New Haven, CT--Researchers at Yale University have taken the single-color superresolution technique known as stimulated emission depletion (STED) microscopy and gotten it to work with two colors on living cells. The technique will allow dynamic nanoscale processes to be studied by imaging differently labeled proteins at the same time.
In two-color STED microscopy, two sequential scans are taken using novel so-called SNAP-tags (which are mutants of a DNA-repair protein) or CLIP-tags that bind more quickly than commercially available versions, along with carefully chosen pairs of dyes. By incorporating fusion proteins, the researchers were able to improve the targeting between the protein and the dye, effectively bridging the gap. This allowed the researchers to achieve resolutions of 78 nm and 82 nm for 22 sequential two-color scans of two proteins—epidermal growth factor and epidermal growth factor receptor—in living cells.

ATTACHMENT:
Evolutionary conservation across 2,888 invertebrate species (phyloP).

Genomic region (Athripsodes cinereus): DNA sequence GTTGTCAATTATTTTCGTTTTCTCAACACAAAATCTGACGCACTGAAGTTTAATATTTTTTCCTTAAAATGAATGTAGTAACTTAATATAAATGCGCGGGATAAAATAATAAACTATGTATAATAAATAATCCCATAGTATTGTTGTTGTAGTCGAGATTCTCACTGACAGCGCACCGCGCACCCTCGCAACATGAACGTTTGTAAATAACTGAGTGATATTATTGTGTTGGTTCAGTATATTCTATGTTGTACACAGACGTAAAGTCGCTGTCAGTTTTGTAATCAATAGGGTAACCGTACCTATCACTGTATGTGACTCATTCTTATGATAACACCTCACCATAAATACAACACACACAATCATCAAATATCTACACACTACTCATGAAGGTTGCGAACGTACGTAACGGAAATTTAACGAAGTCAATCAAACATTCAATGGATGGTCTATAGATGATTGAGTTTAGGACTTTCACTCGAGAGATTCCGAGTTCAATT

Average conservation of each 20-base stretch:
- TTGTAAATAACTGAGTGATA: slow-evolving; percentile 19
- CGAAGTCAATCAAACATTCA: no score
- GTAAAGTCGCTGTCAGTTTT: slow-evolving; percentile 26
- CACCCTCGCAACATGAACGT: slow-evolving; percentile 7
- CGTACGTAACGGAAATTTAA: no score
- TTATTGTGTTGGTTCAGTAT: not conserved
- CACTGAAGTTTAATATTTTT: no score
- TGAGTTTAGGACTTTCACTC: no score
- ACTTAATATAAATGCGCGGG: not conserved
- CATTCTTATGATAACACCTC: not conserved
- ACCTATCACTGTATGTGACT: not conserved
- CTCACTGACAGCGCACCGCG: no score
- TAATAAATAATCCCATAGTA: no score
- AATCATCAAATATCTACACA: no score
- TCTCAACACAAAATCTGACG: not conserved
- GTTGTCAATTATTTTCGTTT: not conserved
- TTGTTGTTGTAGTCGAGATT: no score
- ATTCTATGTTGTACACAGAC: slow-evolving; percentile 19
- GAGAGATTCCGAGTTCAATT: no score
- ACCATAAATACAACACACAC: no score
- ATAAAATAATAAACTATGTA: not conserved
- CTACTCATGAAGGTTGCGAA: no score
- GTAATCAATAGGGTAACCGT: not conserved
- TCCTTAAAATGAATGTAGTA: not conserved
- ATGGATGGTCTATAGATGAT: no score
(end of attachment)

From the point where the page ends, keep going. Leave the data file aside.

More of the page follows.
Imaging of the two colors was accomplished by alternating line-by-line between different excitation beams to get the two images. The researchers believe that using two opposing microscope objectives or total internal reflection, the STED technique can be expanded to three or more colors and to 3D imaging.
The achievement was reported in the August issue of the Optical Society's (OSA's) open-access journal Biomedical Optics Express.1
1. Patrina A. Pellett et al., Biomedical Optics Express, Vol. 2, No. 8, p. 2364, 1 August 2011.